I read a Hosk’s Top CRM Articles of the week  – 28th September – I would not have missed reading his compilation for a good deal. And found a link to the post on Dynamics CRM Performance Center: Understanding the Microsoft Dynamics CRM Performance Center, by Aiden Kaskela. I have tried to find the way to improve our form scripts performance.

How to Improve Form Scripts Performance?

Use the following practices to achieve the best perfomance:

First Impression

  • DON’T include the unnecessary JavaScript web resource libraries! More scripts in the form is time! However the scripts are cached in your browser after they are loaded the first time the user open in the browser, but the first “impression” is important.
  • DON’T include jQuery in your form scripts. What is the most important benefit of jQuery? Maybe is that it allows for easy cross browser manipulation of the DOM. Upps! This feature is explicitly unsupported within form scripts. Even if you decided to use the rest, the remaining capabilities of jQuery that are handy for programming Microsoft Dynamics CRM, consider on the following:

To avoid the performance issues, don’t load jQuery in the page (as I wrote in above).

$.ajax is used to perform request against the OData and SOAP endpoints. This is supported but there are alternatives: use the native XMLHttpRequest object directly and you don’t need to load jQuery.

Use the SDK:REST.js sample library. This is found in: Sample: Create, retrieve, update, and delete using the OData endpoint with JavaScript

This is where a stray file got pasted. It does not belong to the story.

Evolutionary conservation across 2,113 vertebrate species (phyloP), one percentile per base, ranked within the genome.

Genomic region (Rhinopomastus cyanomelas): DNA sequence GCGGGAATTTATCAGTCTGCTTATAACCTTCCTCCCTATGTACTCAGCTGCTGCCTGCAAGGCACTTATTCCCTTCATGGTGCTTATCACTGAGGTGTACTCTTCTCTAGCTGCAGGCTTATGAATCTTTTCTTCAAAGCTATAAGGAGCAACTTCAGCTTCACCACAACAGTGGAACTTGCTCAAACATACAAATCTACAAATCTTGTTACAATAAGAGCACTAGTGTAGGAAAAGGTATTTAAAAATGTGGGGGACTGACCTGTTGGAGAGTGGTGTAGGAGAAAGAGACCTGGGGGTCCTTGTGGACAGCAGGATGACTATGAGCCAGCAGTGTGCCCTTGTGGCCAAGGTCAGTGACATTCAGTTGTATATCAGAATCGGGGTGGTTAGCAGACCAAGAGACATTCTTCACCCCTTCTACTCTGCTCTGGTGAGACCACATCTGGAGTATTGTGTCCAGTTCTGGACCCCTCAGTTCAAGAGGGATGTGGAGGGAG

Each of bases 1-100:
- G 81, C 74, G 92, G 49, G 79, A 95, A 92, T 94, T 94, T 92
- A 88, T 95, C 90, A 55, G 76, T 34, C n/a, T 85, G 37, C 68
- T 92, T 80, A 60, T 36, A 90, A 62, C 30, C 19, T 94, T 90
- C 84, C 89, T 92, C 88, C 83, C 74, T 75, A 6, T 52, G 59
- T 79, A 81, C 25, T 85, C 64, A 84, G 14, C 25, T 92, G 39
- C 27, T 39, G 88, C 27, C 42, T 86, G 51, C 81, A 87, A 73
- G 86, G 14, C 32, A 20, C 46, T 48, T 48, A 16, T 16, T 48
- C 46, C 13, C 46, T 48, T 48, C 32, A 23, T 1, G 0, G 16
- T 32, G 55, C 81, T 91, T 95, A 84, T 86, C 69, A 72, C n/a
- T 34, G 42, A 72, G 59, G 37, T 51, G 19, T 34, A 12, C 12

• DON’T load all scripts in the OnLoad event! Does your code only support OnChange events for the fields  or the OnSave? set the script library with the event handler for those events instead of the OnLoad event. This way loading those libraries can be deferred and increase performance when the form loads.

Collapsed Tab

  • COLLAPSE TABS to defer loading web resources: including web resources or IFRAMES in section inside collapsed tab avoids to be loaded. The resources will be loaded when the tab is expanded. The TabStateChange event occurs when the tab state changes.  Any code that is required to support web resources or IFRAMEs within collapsed tabs can use event handlers for the TabStateChange event and reduce code that might otherwise have to occur in the OnLoad event.

The following picture shows how to collapse tab:

Tab Properties
This picture shows how to write code for the TabStateChange event:

Tab Event

  • AVOID using scripts in the OnLoad event to hide form element. Instead, set default visibility options for form elements that might be hidden by default. Then use form script in the OnLoad event to show those elements you want to display.